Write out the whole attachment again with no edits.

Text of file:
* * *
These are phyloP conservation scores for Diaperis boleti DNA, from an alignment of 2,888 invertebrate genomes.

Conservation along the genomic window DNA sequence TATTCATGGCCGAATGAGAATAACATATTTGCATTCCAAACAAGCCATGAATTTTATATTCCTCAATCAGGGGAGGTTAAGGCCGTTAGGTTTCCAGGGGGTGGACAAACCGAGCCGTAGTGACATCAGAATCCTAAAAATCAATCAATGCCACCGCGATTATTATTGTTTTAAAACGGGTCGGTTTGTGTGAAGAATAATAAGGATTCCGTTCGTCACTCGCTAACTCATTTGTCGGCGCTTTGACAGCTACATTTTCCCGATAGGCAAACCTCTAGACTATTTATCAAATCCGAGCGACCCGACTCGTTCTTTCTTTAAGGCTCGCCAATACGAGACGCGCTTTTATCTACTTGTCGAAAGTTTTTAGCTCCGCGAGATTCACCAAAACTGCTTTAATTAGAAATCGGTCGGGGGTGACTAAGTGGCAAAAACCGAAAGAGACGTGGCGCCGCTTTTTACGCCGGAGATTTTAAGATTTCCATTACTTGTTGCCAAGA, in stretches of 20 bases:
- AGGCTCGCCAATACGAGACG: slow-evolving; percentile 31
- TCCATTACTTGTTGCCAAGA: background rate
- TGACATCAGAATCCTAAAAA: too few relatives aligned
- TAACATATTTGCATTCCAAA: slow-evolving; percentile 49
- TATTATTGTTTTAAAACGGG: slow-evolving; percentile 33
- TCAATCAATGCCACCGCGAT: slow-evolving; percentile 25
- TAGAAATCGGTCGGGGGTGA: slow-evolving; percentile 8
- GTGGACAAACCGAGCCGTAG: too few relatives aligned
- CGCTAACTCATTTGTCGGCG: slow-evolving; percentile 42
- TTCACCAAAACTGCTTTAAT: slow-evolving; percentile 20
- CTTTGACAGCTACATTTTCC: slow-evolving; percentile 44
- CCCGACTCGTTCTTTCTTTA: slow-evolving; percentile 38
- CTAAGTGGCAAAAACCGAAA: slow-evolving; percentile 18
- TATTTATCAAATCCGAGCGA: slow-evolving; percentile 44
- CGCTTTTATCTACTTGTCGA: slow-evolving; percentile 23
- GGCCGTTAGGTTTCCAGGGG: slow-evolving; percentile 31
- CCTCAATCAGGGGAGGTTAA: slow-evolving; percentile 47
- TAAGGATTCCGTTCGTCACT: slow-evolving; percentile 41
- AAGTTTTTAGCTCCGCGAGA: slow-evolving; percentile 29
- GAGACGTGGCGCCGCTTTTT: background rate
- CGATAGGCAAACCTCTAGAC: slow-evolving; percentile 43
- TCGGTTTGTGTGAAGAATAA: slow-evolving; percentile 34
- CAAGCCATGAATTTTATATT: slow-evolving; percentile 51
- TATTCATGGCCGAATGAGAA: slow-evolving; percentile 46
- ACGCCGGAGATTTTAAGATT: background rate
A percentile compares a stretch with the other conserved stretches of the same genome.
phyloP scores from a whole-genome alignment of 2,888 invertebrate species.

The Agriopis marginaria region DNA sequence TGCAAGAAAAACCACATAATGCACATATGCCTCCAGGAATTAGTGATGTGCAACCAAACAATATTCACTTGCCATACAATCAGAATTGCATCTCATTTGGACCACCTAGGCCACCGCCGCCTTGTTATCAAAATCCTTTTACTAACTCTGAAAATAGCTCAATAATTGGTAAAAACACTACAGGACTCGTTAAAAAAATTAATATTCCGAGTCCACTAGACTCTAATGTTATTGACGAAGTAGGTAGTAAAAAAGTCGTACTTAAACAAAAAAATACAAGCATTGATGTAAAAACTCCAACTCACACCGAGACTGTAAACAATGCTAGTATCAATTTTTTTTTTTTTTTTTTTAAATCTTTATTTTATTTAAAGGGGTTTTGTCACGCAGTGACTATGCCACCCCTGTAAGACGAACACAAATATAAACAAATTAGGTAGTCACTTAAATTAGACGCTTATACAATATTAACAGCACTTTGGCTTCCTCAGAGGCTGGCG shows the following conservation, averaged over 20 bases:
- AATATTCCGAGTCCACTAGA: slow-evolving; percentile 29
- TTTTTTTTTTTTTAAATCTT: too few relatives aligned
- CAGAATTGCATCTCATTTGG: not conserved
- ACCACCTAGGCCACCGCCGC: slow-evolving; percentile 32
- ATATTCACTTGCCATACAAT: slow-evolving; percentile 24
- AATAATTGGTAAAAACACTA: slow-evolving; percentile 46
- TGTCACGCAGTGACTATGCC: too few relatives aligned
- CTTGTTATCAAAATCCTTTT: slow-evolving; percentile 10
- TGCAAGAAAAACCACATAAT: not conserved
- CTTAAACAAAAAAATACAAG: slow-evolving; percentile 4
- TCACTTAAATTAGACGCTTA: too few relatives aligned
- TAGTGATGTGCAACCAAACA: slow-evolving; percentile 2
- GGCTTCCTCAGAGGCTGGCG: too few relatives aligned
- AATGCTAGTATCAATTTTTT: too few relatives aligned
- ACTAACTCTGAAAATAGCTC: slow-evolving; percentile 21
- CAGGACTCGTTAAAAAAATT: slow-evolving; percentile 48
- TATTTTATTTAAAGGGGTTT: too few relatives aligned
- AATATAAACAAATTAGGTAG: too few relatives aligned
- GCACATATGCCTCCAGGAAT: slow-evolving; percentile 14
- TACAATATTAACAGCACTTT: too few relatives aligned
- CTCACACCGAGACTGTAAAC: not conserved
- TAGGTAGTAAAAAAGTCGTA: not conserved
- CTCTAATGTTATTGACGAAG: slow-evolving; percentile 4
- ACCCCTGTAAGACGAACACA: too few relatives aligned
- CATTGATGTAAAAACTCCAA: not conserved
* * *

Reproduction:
These are phyloP conservation scores for Diaperis boleti DNA, from an alignment of 2,888 invertebrate genomes.

Conservation along the genomic window DNA sequence TATTCATGGCCGAATGAGAATAACATATTTGCATTCCAAACAAGCCATGAATTTTATATTCCTCAATCAGGGGAGGTTAAGGCCGTTAGGTTTCCAGGGGGTGGACAAACCGAGCCGTAGTGACATCAGAATCCTAAAAATCAATCAATGCCACCGCGATTATTATTGTTTTAAAACGGGTCGGTTTGTGTGAAGAATAATAAGGATTCCGTTCGTCACTCGCTAACTCATTTGTCGGCGCTTTGACAGCTACATTTTCCCGATAGGCAAACCTCTAGACTATTTATCAAATCCGAGCGACCCGACTCGTTCTTTCTTTAAGGCTCGCCAATACGAGACGCGCTTTTATCTACTTGTCGAAAGTTTTTAGCTCCGCGAGATTCACCAAAACTGCTTTAATTAGAAATCGGTCGGGGGTGACTAAGTGGCAAAAACCGAAAGAGACGTGGCGCCGCTTTTTACGCCGGAGATTTTAAGATTTCCATTACTTGTTGCCAAGA, in stretches of 20 bases:
- AGGCTCGCCAATACGAGACG: slow-evolving; percentile 31
- TCCATTACTTGTTGCCAAGA: background rate
- TGACATCAGAATCCTAAAAA: too few relatives aligned
- TAACATATTTGCATTCCAAA: slow-evolving; percentile 49
- TATTATTGTTTTAAAACGGG: slow-evolving; percentile 33
- TCAATCAATGCCACCGCGAT: slow-evolving; percentile 25
- TAGAAATCGGTCGGGGGTGA: slow-evolving; percentile 8
- GTGGACAAACCGAGCCGTAG: too few relatives aligned
- CGCTAACTCATTTGTCGGCG: slow-evolving; percentile 42
- TTCACCAAAACTGCTTTAAT: slow-evolving; percentile 20
- CTTTGACAGCTACATTTTCC: slow-evolving; percentile 44
- CCCGACTCGTTCTTTCTTTA: slow-evolving; percentile 38
- CTAAGTGGCAAAAACCGAAA: slow-evolving; percentile 18
- TATTTATCAAATCCGAGCGA: slow-evolving; percentile 44
- CGCTTTTATCTACTTGTCGA: slow-evolving; percentile 23
- GGCCGTTAGGTTTCCAGGGG: slow-evolving; percentile 31
- CCTCAATCAGGGGAGGTTAA: slow-evolving; percentile 47
- TAAGGATTCCGTTCGTCACT: slow-evolving; percentile 41
- AAGTTTTTAGCTCCGCGAGA: slow-evolving; percentile 29
- GAGACGTGGCGCCGCTTTTT: background rate
- CGATAGGCAAACCTCTAGAC: slow-evolving; percentile 43
- TCGGTTTGTGTGAAGAATAA: slow-evolving; percentile 34
- CAAGCCATGAATTTTATATT: slow-evolving; percentile 51
- TATTCATGGCCGAATGAGAA: slow-evolving; percentile 46
- ACGCCGGAGATTTTAAGATT: background rate
A percentile compares a stretch with the other conserved stretches of the same genome.
phyloP scores from a whole-genome alignment of 2,888 invertebrate species.

The Agriopis marginaria region DNA sequence TGCAAGAAAAACCACATAATGCACATATGCCTCCAGGAATTAGTGATGTGCAACCAAACAATATTCACTTGCCATACAATCAGAATTGCATCTCATTTGGACCACCTAGGCCACCGCCGCCTTGTTATCAAAATCCTTTTACTAACTCTGAAAATAGCTCAATAATTGGTAAAAACACTACAGGACTCGTTAAAAAAATTAATATTCCGAGTCCACTAGACTCTAATGTTATTGACGAAGTAGGTAGTAAAAAAGTCGTACTTAAACAAAAAAATACAAGCATTGATGTAAAAACTCCAACTCACACCGAGACTGTAAACAATGCTAGTATCAATTTTTTTTTTTTTTTTTTTAAATCTTTATTTTATTTAAAGGGGTTTTGTCACGCAGTGACTATGCCACCCCTGTAAGACGAACACAAATATAAACAAATTAGGTAGTCACTTAAATTAGACGCTTATACAATATTAACAGCACTTTGGCTTCCTCAGAGGCTGGCG shows the following conservation, averaged over 20 bases:
- AATATTCCGAGTCCACTAGA: slow-evolving; percentile 29
- TTTTTTTTTTTTTAAATCTT: too few relatives aligned
- CAGAATTGCATCTCATTTGG: not conserved
- ACCACCTAGGCCACCGCCGC: slow-evolving; percentile 32
- ATATTCACTTGCCATACAAT: slow-evolving; percentile 24
- AATAATTGGTAAAAACACTA: slow-evolving; percentile 46
- TGTCACGCAGTGACTATGCC: too few relatives aligned
- CTTGTTATCAAAATCCTTTT: slow-evolving; percentile 10
- TGCAAGAAAAACCACATAAT: not conserved
- CTTAAACAAAAAAATACAAG: slow-evolving; percentile 4
- TCACTTAAATTAGACGCTTA: too few relatives aligned
- TAGTGATGTGCAACCAAACA: slow-evolving; percentile 2
- GGCTTCCTCAGAGGCTGGCG: too few relatives aligned
- AATGCTAGTATCAATTTTTT: too few relatives aligned
- ACTAACTCTGAAAATAGCTC: slow-evolving; percentile 21
- CAGGACTCGTTAAAAAAATT: slow-evolving; percentile 48
- TATTTTATTTAAAGGGGTTT: too few relatives aligned
- AATATAAACAAATTAGGTAG: too few relatives aligned
- GCACATATGCCTCCAGGAAT: slow-evolving; percentile 14
- TACAATATTAACAGCACTTT: too few relatives aligned
- CTCACACCGAGACTGTAAAC: not conserved
- TAGGTAGTAAAAAAGTCGTA: not conserved
- CTCTAATGTTATTGACGAAG: slow-evolving; percentile 4
- ACCCCTGTAAGACGAACACA: too few relatives aligned
- CATTGATGTAAAAACTCCAA: not conserved